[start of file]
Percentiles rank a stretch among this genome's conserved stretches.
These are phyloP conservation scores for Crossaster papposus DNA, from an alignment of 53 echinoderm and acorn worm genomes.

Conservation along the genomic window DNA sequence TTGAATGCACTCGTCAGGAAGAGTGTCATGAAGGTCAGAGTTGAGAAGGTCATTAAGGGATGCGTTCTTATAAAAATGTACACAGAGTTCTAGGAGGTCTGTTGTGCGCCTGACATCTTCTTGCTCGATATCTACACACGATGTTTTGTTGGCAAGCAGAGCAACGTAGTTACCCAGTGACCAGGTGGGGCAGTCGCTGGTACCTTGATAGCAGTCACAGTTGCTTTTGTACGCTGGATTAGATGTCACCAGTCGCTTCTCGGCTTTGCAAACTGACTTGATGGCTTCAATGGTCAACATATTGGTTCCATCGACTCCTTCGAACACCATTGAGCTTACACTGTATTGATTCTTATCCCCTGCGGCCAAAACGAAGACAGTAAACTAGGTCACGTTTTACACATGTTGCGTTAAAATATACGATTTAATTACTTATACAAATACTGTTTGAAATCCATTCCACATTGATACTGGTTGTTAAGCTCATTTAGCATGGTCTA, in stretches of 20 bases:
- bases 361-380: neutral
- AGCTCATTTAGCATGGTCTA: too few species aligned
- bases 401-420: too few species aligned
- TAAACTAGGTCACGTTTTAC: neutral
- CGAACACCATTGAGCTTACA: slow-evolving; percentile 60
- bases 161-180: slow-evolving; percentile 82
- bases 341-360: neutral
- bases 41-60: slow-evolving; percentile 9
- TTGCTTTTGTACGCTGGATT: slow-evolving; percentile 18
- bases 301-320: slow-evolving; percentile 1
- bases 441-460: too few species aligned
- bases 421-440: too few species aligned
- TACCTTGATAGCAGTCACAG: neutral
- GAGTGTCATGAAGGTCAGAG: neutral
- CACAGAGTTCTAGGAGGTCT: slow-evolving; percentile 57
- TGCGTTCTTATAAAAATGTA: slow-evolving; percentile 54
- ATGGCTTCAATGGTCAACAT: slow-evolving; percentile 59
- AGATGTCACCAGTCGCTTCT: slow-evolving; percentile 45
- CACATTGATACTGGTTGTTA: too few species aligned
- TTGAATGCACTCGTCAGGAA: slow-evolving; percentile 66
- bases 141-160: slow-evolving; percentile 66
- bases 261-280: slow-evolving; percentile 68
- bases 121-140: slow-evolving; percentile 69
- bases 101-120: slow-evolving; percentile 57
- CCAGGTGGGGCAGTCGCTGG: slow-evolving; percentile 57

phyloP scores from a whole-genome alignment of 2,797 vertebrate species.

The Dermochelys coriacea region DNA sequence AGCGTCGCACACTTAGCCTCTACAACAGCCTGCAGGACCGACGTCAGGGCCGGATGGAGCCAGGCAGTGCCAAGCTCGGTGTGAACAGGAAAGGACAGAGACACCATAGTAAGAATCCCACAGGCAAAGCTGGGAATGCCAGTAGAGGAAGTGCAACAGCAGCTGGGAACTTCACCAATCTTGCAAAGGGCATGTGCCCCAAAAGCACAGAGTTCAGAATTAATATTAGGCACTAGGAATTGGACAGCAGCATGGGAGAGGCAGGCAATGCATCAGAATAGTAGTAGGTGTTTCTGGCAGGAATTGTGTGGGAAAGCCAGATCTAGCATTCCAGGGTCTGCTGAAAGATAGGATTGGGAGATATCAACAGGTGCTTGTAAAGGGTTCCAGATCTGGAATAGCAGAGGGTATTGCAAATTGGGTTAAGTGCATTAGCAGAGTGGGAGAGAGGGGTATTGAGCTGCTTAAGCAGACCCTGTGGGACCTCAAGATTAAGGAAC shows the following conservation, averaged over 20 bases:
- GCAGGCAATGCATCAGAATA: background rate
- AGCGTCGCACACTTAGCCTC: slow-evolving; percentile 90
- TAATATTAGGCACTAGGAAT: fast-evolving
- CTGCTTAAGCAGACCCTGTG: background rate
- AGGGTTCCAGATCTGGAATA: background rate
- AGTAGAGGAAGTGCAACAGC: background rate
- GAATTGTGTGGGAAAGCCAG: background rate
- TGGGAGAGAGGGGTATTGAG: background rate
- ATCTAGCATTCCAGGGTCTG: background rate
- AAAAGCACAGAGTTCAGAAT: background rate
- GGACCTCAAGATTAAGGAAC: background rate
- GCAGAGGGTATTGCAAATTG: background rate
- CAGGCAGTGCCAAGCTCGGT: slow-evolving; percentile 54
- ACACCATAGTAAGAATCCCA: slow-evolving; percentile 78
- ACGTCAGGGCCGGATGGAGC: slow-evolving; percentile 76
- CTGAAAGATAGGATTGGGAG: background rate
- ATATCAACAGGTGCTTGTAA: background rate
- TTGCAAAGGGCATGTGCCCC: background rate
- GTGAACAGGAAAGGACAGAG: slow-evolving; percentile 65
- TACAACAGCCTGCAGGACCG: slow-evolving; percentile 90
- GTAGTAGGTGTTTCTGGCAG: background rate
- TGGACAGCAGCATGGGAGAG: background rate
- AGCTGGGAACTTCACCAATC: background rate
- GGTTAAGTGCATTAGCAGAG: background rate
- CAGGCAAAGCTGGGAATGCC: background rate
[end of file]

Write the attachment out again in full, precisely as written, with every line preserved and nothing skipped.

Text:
Percentiles rank a stretch among this genome's conserved stretches.
These are phyloP conservation scores for Crossaster papposus DNA, from an alignment of 53 echinoderm and acorn worm genomes.

Conservation along the genomic window DNA sequence TTGAATGCACTCGTCAGGAAGAGTGTCATGAAGGTCAGAGTTGAGAAGGTCATTAAGGGATGCGTTCTTATAAAAATGTACACAGAGTTCTAGGAGGTCTGTTGTGCGCCTGACATCTTCTTGCTCGATATCTACACACGATGTTTTGTTGGCAAGCAGAGCAACGTAGTTACCCAGTGACCAGGTGGGGCAGTCGCTGGTACCTTGATAGCAGTCACAGTTGCTTTTGTACGCTGGATTAGATGTCACCAGTCGCTTCTCGGCTTTGCAAACTGACTTGATGGCTTCAATGGTCAACATATTGGTTCCATCGACTCCTTCGAACACCATTGAGCTTACACTGTATTGATTCTTATCCCCTGCGGCCAAAACGAAGACAGTAAACTAGGTCACGTTTTACACATGTTGCGTTAAAATATACGATTTAATTACTTATACAAATACTGTTTGAAATCCATTCCACATTGATACTGGTTGTTAAGCTCATTTAGCATGGTCTA, in stretches of 20 bases:
- bases 361-380: neutral
- AGCTCATTTAGCATGGTCTA: too few species aligned
- bases 401-420: too few species aligned
- TAAACTAGGTCACGTTTTAC: neutral
- CGAACACCATTGAGCTTACA: slow-evolving; percentile 60
- bases 161-180: slow-evolving; percentile 82
- bases 341-360: neutral
- bases 41-60: slow-evolving; percentile 9
- TTGCTTTTGTACGCTGGATT: slow-evolving; percentile 18
- bases 301-320: slow-evolving; percentile 1
- bases 441-460: too few species aligned
- bases 421-440: too few species aligned
- TACCTTGATAGCAGTCACAG: neutral
- GAGTGTCATGAAGGTCAGAG: neutral
- CACAGAGTTCTAGGAGGTCT: slow-evolving; percentile 57
- TGCGTTCTTATAAAAATGTA: slow-evolving; percentile 54
- ATGGCTTCAATGGTCAACAT: slow-evolving; percentile 59
- AGATGTCACCAGTCGCTTCT: slow-evolving; percentile 45
- CACATTGATACTGGTTGTTA: too few species aligned
- TTGAATGCACTCGTCAGGAA: slow-evolving; percentile 66
- bases 141-160: slow-evolving; percentile 66
- bases 261-280: slow-evolving; percentile 68
- bases 121-140: slow-evolving; percentile 69
- bases 101-120: slow-evolving; percentile 57
- CCAGGTGGGGCAGTCGCTGG: slow-evolving; percentile 57

phyloP scores from a whole-genome alignment of 2,797 vertebrate species.

The Dermochelys coriacea region DNA sequence AGCGTCGCACACTTAGCCTCTACAACAGCCTGCAGGACCGACGTCAGGGCCGGATGGAGCCAGGCAGTGCCAAGCTCGGTGTGAACAGGAAAGGACAGAGACACCATAGTAAGAATCCCACAGGCAAAGCTGGGAATGCCAGTAGAGGAAGTGCAACAGCAGCTGGGAACTTCACCAATCTTGCAAAGGGCATGTGCCCCAAAAGCACAGAGTTCAGAATTAATATTAGGCACTAGGAATTGGACAGCAGCATGGGAGAGGCAGGCAATGCATCAGAATAGTAGTAGGTGTTTCTGGCAGGAATTGTGTGGGAAAGCCAGATCTAGCATTCCAGGGTCTGCTGAAAGATAGGATTGGGAGATATCAACAGGTGCTTGTAAAGGGTTCCAGATCTGGAATAGCAGAGGGTATTGCAAATTGGGTTAAGTGCATTAGCAGAGTGGGAGAGAGGGGTATTGAGCTGCTTAAGCAGACCCTGTGGGACCTCAAGATTAAGGAAC shows the following conservation, averaged over 20 bases:
- GCAGGCAATGCATCAGAATA: background rate
- AGCGTCGCACACTTAGCCTC: slow-evolving; percentile 90
- TAATATTAGGCACTAGGAAT: fast-evolving
- CTGCTTAAGCAGACCCTGTG: background rate
- AGGGTTCCAGATCTGGAATA: background rate
- AGTAGAGGAAGTGCAACAGC: background rate
- GAATTGTGTGGGAAAGCCAG: background rate
- TGGGAGAGAGGGGTATTGAG: background rate
- ATCTAGCATTCCAGGGTCTG: background rate
- AAAAGCACAGAGTTCAGAAT: background rate
- GGACCTCAAGATTAAGGAAC: background rate
- GCAGAGGGTATTGCAAATTG: background rate
- CAGGCAGTGCCAAGCTCGGT: slow-evolving; percentile 54
- ACACCATAGTAAGAATCCCA: slow-evolving; percentile 78
- ACGTCAGGGCCGGATGGAGC: slow-evolving; percentile 76
- CTGAAAGATAGGATTGGGAG: background rate
- ATATCAACAGGTGCTTGTAA: background rate
- TTGCAAAGGGCATGTGCCCC: background rate
- GTGAACAGGAAAGGACAGAG: slow-evolving; percentile 65
- TACAACAGCCTGCAGGACCG: slow-evolving; percentile 90
- GTAGTAGGTGTTTCTGGCAG: background rate
- TGGACAGCAGCATGGGAGAG: background rate
- AGCTGGGAACTTCACCAATC: background rate
- GGTTAAGTGCATTAGCAGAG: background rate
- CAGGCAAAGCTGGGAATGCC: background rate